DUNLAP, Tenn. — On a Saturday afternoon when plenty of athletic venues around the country were quiet and empty due to concerns about the coronavirus outbreak, high school baseball players for Sequatchie County and Whitwell enjoyed America's national pastime in the form of a doubleheader.
Sequatchie's Griffin Hall savored the moment rounding the bases after hitting his first varsity home run. The junior and his teammates hope they don't have to stop playing a sport they love any time soon.
"It was great to be playing today," Hall said. "Everything has been a little different lately, but today was a great day and I enjoyed playing with my teammates. We have dreams of winning a state championship this season, and we all are excited because of the way we finished last year."
The Indians went 28-12-1 in 2019, when they finished third in the TSSAA Class AA state tournament. Although some key members of that team were seniors, Sequatchie opened a new season by sweeping the visiting Tigers in the pair of five-inning games, 12-0 and 5-0.
Leadoff batter Ethan Seals totaled four hits in the doubleheader, and returning ace Austin Mitchell struck out four batters in two innings and drove in two runs in the opener, when he combined with winning pitcher Bodie Terry to hold the Tigers hitless.
Although Hamilton County schools are closed through March 30 with spring sports also suspended during that time, school systems in Marion County — which includes Whitwell — and Sequatchie County have not stopped classes or athletics.
Players did not talk about the coronavirus Saturday at the ballpark, with the noise from the dugout and what happened on the field like any other game.
"I feel like it's the same with all players. Whether or not you are a senior, you want to play and not have the season shortened or suspended," said Mitchell, who has signed with Roane State. "We all love the game and just want to keep playing and gunning for a state championship."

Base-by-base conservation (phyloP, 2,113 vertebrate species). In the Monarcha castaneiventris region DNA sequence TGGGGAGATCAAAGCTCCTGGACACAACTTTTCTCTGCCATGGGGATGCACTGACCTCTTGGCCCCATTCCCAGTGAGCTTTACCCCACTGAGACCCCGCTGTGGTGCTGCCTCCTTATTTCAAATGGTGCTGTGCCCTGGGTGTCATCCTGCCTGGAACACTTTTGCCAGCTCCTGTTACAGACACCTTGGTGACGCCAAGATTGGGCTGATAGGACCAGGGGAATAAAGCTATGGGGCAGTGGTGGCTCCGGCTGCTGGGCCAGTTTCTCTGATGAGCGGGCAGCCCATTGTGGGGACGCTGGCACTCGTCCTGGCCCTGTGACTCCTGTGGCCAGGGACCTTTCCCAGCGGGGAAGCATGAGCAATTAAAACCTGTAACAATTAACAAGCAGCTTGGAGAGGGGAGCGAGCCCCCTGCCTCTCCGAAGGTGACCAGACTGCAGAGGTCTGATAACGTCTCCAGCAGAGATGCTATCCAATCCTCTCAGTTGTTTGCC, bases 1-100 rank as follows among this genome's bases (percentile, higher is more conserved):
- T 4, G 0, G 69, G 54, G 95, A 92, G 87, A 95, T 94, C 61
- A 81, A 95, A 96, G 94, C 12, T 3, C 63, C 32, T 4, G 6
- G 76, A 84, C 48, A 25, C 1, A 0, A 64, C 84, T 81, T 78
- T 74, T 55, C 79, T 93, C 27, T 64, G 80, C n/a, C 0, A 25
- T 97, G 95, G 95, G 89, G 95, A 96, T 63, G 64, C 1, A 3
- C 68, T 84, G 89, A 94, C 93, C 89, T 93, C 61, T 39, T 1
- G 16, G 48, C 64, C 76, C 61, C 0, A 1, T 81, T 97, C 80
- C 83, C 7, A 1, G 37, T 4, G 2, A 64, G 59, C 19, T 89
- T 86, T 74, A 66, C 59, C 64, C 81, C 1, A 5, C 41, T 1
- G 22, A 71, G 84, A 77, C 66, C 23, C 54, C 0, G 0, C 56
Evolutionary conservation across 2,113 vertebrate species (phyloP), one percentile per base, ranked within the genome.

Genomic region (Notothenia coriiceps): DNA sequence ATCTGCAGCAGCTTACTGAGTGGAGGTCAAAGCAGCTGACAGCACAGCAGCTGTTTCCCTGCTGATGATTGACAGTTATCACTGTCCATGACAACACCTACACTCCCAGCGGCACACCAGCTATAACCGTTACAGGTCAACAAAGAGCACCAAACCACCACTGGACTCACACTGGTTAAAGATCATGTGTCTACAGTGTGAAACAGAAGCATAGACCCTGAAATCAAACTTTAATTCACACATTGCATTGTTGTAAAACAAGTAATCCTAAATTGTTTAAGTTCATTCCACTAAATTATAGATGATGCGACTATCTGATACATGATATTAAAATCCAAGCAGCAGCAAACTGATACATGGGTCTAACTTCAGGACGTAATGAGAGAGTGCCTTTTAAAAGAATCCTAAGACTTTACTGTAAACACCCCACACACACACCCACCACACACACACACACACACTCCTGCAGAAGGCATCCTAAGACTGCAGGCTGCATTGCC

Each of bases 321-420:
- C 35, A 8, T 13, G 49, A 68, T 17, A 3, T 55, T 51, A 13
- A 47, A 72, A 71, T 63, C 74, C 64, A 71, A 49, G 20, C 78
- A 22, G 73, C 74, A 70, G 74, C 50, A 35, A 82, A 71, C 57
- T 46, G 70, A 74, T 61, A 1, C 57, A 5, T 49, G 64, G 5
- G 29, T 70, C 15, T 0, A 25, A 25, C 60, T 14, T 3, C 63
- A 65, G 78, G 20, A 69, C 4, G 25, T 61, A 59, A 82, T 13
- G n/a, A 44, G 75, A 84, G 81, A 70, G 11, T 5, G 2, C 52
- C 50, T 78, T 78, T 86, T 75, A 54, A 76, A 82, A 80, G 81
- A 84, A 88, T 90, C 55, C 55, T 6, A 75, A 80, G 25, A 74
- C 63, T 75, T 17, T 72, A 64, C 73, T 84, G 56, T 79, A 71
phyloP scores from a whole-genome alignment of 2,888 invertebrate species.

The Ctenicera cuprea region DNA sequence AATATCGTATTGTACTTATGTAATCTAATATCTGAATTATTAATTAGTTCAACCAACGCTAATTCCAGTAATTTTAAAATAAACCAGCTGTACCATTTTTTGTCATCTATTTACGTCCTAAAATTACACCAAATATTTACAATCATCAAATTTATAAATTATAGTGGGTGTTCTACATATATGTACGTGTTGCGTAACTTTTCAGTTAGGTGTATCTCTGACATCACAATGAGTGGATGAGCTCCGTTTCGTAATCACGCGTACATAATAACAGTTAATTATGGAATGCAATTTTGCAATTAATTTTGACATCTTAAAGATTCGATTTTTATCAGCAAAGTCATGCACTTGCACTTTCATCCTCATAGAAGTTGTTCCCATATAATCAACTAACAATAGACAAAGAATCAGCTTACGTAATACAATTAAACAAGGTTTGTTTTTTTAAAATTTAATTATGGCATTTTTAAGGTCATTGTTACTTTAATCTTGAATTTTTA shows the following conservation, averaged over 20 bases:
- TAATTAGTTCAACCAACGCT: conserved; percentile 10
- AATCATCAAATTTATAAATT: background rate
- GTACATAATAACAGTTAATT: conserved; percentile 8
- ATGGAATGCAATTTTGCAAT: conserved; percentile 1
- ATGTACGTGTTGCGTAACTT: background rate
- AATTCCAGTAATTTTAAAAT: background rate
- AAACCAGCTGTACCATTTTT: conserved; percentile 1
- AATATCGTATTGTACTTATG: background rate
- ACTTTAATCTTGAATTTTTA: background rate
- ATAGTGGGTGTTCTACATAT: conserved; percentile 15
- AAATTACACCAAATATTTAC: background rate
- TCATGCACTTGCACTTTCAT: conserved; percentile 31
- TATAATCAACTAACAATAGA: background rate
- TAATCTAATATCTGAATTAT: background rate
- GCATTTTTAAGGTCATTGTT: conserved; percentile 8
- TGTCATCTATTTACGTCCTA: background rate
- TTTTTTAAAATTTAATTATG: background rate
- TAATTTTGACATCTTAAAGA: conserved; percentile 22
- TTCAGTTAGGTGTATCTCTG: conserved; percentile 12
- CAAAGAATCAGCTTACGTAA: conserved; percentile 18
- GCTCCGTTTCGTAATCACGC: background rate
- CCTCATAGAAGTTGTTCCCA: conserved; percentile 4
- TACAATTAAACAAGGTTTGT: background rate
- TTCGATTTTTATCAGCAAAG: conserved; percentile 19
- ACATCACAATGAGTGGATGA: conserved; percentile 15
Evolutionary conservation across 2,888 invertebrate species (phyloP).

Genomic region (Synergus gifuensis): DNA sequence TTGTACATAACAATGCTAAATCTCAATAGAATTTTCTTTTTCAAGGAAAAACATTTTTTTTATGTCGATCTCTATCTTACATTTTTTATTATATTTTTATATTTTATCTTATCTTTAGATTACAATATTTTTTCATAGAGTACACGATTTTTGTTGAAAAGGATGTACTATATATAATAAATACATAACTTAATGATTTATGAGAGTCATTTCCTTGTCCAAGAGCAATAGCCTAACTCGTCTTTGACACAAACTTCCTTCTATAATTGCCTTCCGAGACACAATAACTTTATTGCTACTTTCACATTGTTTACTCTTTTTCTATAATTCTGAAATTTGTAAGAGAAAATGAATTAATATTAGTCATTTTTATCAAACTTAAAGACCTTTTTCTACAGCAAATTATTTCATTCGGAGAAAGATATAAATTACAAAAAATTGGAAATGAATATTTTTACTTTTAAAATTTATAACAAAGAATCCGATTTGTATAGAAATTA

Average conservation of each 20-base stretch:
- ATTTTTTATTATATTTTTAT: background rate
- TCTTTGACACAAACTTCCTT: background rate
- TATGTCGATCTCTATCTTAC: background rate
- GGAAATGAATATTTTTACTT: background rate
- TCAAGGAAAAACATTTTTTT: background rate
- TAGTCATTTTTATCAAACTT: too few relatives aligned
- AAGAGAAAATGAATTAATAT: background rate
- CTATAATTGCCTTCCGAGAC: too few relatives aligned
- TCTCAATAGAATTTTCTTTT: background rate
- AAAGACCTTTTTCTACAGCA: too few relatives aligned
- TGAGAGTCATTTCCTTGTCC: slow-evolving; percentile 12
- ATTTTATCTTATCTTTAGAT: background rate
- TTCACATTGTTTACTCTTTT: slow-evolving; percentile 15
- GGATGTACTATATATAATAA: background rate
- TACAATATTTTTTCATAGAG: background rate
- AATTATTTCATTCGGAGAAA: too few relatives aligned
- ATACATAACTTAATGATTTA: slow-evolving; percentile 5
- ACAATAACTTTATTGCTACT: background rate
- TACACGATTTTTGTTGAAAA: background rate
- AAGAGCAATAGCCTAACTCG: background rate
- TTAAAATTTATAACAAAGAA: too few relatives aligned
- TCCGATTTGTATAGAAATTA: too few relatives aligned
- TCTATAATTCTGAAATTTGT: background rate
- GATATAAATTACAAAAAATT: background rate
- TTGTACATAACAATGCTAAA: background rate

Whitwell's only two seniors are Braden Condra and Thomas Ridge.
"They are two of my top leaders and have played for four years," first-year coach Junior Atterton said. "I told them we can only control what we can. We are going to go to work every day until they tell us we can't. This is supposed to be one of the best times for those guys."
The TSSAA released a statement Friday that provided hope for the Spring Fling, which includes state tournaments for baseball, saying missing part of the regular season would not be enough to keep the annual event in Murfreesboro from happening. However, not having enough playing time to determine state qualifiers would be a different scenario.
Last season, in the Indians' first trip to state since 1996, they came within a win of reaching the title game. After losing to Loudon in 12 innings in the first round, they survived two close elimination games the next day, including 6-5 over Loudon.
With dreams of another deep postseason run, the Indians hope they get the chance to try.
"The game of baseball is so important to these guys and our community," Sequatchie coach Derrin Easterly said. "Baseball gives these guys something to look forward to every day. I was out on the field working this past Sunday, and throughout the day pretty much the whole team came voluntarily and was working on their own.
"They love it, and it's important to them to play."